Then there’s Aaron Ramsey, the Welsh midfielder’s start to 2013/14 has been nothing short of remarkable. He’s arguably the best midfielder in Europe at the moment. His form is no doubt a driving force to their start and seems to be at complete odds with the often timid and ineffective player from the last few seasons, though of course, his horrific injury in 2010 played its part. Nonetheless, it has been a great boon for Arsenal, with Wenger himself even remarking how surprised he is with the level of Ramsey’s performance. This isn’t, however, luck. There was obviously an excellent, match affecting midfielder waiting to finally emerge.
Of course, there are also the ‘aces up the sleeve’ that Wenger has unleashed on the Premier League. Other lines constantly attributed to him were variations of the fact that he would not spend the club’s money for the sake of it and that the ‘right’ type of player for Arsenal simply wasn’t available. People scoffed, fans moaned at his inaction. Then he splashed out over £40 million on Mesut Ozil, a truly brilliant signing and one that transforms them from a good side into an extremely dangerous one. Having a player of the calibre of the 24 year old makes everybody around him simply need to up their game and lo and behold he’s already proven to be the world-class player everybody knows he is. He’s galvanised the team and they seem like a terrifying prospect going forward when you factor in players like Santi Cazorla, Jack Wilshere and Ramsey. It wasn’t all plain-sailing though, the long-running Gareth Bale saga had Real Madrid hanging onto the German until late on in the window. It’s impossible to believe though that a manager as astute as Wenger didn’t focus his sights on Ozil as soon as Madrid’s interest in Bale became apparent. It was a masterstroke of a transfer, and if nothing else, highlights the pull he has still to attract top players.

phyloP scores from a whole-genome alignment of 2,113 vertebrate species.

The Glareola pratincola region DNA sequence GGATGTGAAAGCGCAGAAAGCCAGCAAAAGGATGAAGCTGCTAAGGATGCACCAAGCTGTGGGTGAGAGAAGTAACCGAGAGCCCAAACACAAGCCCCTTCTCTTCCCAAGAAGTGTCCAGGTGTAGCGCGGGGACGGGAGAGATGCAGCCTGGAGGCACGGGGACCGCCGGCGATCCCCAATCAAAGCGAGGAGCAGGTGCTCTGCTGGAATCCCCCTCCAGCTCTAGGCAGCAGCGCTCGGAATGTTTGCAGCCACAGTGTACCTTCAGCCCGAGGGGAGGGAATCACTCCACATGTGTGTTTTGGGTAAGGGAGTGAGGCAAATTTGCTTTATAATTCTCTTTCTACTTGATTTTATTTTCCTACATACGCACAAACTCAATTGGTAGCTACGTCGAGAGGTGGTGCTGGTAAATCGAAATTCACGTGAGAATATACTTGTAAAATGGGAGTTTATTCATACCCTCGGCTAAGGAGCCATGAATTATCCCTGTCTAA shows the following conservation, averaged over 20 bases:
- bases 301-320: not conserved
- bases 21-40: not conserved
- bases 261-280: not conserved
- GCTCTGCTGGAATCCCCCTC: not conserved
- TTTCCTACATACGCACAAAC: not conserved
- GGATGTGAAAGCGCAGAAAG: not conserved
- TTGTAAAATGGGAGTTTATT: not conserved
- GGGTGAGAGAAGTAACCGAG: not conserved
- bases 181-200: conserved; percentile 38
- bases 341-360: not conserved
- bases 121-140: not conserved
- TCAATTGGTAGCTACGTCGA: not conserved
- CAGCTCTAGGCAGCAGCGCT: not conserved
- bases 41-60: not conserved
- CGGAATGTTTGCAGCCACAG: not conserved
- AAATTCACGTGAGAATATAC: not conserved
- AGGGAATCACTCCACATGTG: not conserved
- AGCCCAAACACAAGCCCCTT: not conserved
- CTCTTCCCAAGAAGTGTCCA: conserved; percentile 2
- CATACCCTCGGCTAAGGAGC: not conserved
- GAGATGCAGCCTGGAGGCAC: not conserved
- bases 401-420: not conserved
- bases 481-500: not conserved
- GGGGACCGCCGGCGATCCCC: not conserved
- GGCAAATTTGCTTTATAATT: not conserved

A further ace is in the explosion onto the scene of German youngster Serge Gnabry, Theo Walcott’s annual injury means he has had a chance to shine and shine he has. His well taken goal and all action display at the weekend further strengthens the point that Wenger has always had a long term plan that he was just waiting to start see bear fruit. Don’t be surprised to see young Spanish full-back Hector Bellerin, another steal from Barcelona’s fabled system, make an impact soon either. The future, as it always has been at the club, is also very safe it seems.
So, in conclusion, it seems the evidence is clear. The critics right now are taking a beating as Arsenal have sauntered to the top of the league. Is there a little bit of luck at play here? Possibly. It would take a brave man to admit though that Arsene Wenger didn’t have a plan all along. Not one of the greatest managers ever to grace England.